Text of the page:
MONTGOMERY — Policymakers talked mostly about loosening gun restrictions, not tightening them, at a Tuesday meeting of the Alabama Legislature's Task Force on 21st Century Gun Laws.
"I do believe in the slippery slope, and that includes this panel," said Sen. Bill Holtzclaw, R-Madison, at the task force meeting at the Alabama State House.
Lawmakers earlier this year formed the task force to address a long-running political battle over concealed-carry permits for gun owners. A 2013 law allowed gun owners to openly carry holstered pistols in most public places. Since that bill passed, gun rights advocates have campaigned for an end to the Alabama law requiring pistol owners to buy a permit in order to carry a concealed weapon.
Law enforcement officials have generally opposed efforts to end the permit requirement. The permits cost $25 in most counties, with the money going to sheriff's offices. State law allows sheriffs to deny permits to people with mental health issues or drinking problems, though the 2013 law made it harder for sheriffs to deny permits on those grounds.
The gun law task force was created to review the permitless-carry proposal — and to conduct a more wide-ranging review of the state's gun laws. Much of the talk Tuesday, however, was about the permitless-carry proposal.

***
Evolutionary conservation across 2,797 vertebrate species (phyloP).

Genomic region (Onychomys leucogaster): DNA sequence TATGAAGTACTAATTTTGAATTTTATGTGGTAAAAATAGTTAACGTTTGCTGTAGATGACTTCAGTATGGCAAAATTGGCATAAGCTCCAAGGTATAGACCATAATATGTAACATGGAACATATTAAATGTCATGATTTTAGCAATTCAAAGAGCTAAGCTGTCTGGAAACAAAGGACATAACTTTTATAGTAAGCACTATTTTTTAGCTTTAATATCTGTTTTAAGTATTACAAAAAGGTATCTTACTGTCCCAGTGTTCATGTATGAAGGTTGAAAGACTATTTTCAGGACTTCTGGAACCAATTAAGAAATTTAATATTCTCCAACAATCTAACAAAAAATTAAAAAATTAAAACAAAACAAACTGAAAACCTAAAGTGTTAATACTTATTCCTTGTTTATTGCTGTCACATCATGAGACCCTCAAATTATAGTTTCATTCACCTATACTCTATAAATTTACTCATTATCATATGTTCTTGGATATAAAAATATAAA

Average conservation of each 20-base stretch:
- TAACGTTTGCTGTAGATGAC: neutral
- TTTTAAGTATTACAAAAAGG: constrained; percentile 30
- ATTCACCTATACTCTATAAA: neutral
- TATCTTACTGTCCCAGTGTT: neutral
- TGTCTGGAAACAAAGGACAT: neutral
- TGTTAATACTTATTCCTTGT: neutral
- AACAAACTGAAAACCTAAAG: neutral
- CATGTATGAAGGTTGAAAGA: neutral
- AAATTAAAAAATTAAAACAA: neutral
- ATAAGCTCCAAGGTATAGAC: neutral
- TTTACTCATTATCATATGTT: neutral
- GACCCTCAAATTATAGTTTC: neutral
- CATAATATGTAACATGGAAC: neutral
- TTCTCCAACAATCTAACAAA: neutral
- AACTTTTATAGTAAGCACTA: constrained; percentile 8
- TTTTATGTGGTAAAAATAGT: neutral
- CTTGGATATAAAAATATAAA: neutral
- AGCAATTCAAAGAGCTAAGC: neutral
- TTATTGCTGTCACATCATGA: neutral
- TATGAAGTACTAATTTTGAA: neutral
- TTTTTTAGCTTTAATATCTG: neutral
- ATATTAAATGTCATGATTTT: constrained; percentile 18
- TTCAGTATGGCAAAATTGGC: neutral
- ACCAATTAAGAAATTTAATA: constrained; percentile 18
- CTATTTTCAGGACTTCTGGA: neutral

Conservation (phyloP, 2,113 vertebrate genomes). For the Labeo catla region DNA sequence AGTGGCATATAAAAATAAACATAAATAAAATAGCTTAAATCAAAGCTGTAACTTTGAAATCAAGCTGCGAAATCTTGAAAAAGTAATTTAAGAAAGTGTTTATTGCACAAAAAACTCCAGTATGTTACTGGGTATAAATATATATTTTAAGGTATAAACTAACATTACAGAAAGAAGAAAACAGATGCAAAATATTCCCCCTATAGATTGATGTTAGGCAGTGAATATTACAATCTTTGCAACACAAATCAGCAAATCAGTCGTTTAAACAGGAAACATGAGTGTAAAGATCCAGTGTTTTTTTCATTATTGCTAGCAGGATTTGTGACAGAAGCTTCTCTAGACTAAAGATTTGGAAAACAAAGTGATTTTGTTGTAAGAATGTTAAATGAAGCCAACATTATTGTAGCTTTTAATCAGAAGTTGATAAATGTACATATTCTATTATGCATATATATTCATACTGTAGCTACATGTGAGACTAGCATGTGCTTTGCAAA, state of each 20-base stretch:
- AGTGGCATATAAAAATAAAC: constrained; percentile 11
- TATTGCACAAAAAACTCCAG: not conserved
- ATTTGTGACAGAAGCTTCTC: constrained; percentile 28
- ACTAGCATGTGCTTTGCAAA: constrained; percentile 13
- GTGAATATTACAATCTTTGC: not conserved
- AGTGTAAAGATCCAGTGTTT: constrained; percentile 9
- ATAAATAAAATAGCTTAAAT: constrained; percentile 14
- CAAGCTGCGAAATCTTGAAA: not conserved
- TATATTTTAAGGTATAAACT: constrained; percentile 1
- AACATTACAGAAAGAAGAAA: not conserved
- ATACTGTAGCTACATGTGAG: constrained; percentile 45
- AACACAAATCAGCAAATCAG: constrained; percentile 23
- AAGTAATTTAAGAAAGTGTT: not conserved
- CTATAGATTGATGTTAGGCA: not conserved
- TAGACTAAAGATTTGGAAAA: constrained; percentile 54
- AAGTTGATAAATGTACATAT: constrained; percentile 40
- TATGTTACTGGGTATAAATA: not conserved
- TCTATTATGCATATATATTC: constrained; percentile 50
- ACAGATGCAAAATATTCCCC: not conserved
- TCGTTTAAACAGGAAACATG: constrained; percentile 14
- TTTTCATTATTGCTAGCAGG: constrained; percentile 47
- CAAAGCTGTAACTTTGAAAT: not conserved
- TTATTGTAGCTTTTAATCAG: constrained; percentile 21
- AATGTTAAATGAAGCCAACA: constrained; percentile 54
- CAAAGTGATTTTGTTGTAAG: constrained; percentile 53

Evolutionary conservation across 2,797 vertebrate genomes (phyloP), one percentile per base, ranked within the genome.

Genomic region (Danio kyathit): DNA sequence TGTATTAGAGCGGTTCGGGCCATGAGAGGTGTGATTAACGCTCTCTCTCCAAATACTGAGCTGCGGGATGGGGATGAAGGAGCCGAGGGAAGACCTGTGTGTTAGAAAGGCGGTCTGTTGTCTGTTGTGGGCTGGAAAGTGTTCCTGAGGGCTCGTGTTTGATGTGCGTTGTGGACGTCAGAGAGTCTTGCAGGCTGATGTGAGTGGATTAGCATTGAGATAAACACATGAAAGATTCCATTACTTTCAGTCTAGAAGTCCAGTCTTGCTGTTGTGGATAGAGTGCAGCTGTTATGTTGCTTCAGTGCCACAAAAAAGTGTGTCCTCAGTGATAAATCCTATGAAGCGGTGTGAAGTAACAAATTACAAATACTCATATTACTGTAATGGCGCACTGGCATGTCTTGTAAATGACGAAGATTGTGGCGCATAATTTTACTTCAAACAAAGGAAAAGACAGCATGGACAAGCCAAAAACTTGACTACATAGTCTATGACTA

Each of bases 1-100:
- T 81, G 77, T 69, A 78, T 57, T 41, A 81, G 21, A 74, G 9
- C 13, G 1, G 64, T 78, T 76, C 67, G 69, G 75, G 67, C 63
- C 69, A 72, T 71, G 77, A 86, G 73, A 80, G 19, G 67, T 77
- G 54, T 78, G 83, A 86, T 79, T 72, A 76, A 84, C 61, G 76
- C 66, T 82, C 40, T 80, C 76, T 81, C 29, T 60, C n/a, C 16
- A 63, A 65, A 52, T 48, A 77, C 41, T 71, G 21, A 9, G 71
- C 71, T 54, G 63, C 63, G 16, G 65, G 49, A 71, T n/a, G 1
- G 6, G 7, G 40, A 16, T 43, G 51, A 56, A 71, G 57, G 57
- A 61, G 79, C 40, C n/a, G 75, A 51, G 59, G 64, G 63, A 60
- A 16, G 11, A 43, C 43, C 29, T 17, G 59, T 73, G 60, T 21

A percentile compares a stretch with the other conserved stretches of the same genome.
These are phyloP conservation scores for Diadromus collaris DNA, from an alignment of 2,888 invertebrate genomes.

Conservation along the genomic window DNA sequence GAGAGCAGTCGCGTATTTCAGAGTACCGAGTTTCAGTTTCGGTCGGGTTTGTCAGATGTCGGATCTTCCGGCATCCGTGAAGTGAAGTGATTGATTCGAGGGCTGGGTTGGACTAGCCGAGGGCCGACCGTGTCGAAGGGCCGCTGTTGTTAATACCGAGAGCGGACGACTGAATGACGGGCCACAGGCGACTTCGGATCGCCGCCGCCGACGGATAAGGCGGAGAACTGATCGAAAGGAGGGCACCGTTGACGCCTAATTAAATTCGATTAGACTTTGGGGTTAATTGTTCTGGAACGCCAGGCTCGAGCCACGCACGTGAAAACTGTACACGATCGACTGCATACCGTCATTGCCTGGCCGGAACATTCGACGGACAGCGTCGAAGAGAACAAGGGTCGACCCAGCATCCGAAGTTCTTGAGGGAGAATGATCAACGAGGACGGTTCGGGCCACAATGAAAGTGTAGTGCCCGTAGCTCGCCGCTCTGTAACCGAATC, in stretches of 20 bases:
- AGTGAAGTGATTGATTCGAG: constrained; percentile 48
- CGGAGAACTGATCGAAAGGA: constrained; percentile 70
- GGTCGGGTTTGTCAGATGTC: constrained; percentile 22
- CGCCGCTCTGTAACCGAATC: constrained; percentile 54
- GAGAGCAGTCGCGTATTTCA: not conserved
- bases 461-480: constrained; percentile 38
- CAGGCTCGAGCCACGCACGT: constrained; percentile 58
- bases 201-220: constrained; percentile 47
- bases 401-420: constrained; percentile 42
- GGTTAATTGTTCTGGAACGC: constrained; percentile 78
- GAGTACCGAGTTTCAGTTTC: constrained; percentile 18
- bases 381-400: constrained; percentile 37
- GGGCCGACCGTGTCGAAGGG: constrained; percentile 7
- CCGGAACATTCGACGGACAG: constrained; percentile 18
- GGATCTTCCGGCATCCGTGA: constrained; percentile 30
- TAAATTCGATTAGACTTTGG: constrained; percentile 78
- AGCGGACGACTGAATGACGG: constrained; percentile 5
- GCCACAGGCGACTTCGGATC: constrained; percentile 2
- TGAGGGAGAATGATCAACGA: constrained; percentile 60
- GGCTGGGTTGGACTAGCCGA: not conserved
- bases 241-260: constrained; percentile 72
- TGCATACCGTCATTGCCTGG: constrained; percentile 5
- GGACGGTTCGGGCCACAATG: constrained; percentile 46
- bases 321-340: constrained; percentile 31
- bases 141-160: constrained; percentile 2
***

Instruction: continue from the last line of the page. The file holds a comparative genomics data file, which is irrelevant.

"If I were to submit to you that for $1.66 a month, you could make your community safer, is that too high a price to pay?" said Lee County Sheriff Jay Jones, who represented the Sheriffs Association on the 19-member panel. Jones didn't offer any proposals to tighten gun regulations, but did say the current permit law should stay in place.
Officials of the National Rifle Association, which had two seats on the council, said the goal was to find "balance" in the state's firearms laws — and that balance would be achieved if the permitless-carry proposal passed. Gun owners are already screened through background checks when they buy guns, the NRA representatives said.
"In reality we're here to get the details of permitless carry ironed out," said Art Thomm, an NRA spokesman.
Officials of Alabama Gun Rights, another group with two seats on the panel, called for the passage of the permitless carry proposal, and also advocated for laws that would allow gun owners to carry weapons on college campuses.
"I want to have the ability to carry that gun into the classroom and defend myself," said Barry Cleland, the Alabama Gun Rights member.
The task force includes five lawmakers, five law enforcement representatives, four representatives from gun rights groups, and representatives from mental health and school organizations. There were no seats for groups expressly calling for more gun control.
Auburn resident Anne Leader, a member of Moms Demand Action for Gun Sense, sat in the audience. The conversation would have been different, she said, if gun violence prevention groups had a seat on the panel.
"I'm with law enforcement on this one," she said after the meeting. "The permit works. There's no need to change it."
Task force chairman Rep. Allen Farley, R-McCalla, said the group would hold a public hearing on gun laws in November, with members of the public allowed to the panel for three minutes each.
Farley said he's received backlash for calling the panel, with gun rights advocates writing to tell him he should be impeached. He said the issue is too important to decide without study.
"I don't want us to pass a bill and say, well, we passed it because they have a strong lobby," he said.